Si units: fundamental and derived units

[link] gives the fundamental SI units that are used throughout this textbook. This text uses non-SI units in a few applications where they are in very common use, such as the measurement of blood pressure in millimeters of mercury (mm Hg). Whenever non-SI units are discussed, they will be tied to SI units through conversions.

Fundamental si units
Length Mass Time Electric Current
meter (m) kilogram (kg) second (s) ampere (A)

Questions & Answers

what is heat
Ojo Reply
heat is the transfer of internal energy from one point to another
what is a wave
Williams Reply
wave means. A field of study
what are Atoms
is the movement back and front or up and down
how ?
wave is a disturbance that transfers energy through matter or space with little or no associated mass.
A wave is a motion of particles in disturbed medium that carry energy from one midium to another
an atom is the smallest unit( particle) of an element that bares it's chemical properties
what is electromagnetic induction?
How is the de Broglie wavelength of electrons related to the quantization of their orbits in atoms and molecules?
Larissa Reply
How do you convert 0.0045kgcm³ to the si unit?
how many state of matter do we really have like I mean... is there any newly discovered state of matter?
Falana Reply
I only know 5: •Solids •Liquids •Gases •Plasma •Bose-Einstein condensate
Alright Thank you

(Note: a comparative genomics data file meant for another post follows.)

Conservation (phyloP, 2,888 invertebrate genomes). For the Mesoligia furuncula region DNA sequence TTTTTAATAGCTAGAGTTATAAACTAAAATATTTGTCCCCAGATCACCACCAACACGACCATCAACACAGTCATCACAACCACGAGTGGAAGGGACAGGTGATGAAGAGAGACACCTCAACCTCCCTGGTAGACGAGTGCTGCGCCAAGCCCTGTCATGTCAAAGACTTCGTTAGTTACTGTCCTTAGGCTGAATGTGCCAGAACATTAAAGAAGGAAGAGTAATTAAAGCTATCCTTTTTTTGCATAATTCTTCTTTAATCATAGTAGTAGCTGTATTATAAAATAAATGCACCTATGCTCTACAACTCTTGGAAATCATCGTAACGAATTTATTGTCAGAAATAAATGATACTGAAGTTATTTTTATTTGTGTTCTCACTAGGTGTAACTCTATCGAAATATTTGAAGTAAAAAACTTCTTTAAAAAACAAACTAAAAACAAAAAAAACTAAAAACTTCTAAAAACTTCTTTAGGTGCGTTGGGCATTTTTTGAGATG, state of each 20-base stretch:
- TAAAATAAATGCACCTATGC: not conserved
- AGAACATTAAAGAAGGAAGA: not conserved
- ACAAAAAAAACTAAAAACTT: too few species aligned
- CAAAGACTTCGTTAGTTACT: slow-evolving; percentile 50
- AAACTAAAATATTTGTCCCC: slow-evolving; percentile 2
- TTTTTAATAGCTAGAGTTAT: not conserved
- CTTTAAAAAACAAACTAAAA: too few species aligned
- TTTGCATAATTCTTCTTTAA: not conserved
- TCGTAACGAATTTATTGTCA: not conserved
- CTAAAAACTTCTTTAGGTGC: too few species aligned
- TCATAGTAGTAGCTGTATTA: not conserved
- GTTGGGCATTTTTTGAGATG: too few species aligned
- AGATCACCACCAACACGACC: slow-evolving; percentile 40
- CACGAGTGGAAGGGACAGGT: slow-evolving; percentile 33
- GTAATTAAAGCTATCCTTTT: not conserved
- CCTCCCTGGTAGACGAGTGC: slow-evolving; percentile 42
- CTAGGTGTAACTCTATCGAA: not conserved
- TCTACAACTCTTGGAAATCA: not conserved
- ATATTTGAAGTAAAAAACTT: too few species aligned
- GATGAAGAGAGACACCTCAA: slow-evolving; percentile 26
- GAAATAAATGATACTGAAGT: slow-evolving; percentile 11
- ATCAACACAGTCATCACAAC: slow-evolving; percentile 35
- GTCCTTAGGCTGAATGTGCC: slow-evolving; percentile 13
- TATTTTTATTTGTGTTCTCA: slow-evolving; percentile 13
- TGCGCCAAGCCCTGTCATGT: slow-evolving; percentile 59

Which one is the Bose-Einstein
can you explain what plasma and the I her one you mentioned
u can say sun or stars are just the state of plasma
but the are more than seven
list it out I wanna know
what the meaning of continuum
Akhigbe Reply
What state of matter is fire
Thapelo Reply
fire is not in any state of matter...fire is rather a form of energy produced from an oxidising reaction.
Isn`t fire the plasma state of matter?
all this while I taught it was plasma
How can you define time?
Thapelo Reply
Time can be defined as a continuous , dynamic , irreversible , unpredictable quantity .
unpredictable? but I can say after one o'clock its going to be two o'clock predictably!
how can we define vector
I would define it as having a magnitude (size)with a direction. An example I can think of is a car traveling at 50m/s (magnitude) going North (direction)
as for me guys u would say time is quantity that measures how long it takes for a specific condition to happen e.g how long it takes for the day to end or how it takes for the travelling car to cover a km.
what is the relativity of physics
Paul Reply
How do you convert 0.0045kgcm³ to the si unit?
What is the formula for motion
Anthony Reply
V=u+at V²=u²-2as
they are eqns of linear motion
v=u+at s=ut+at^\2 v^=u^+2as where ^=2
Explain dopplers effect
Jennifer Reply
Not yet learnt
Explain motion with types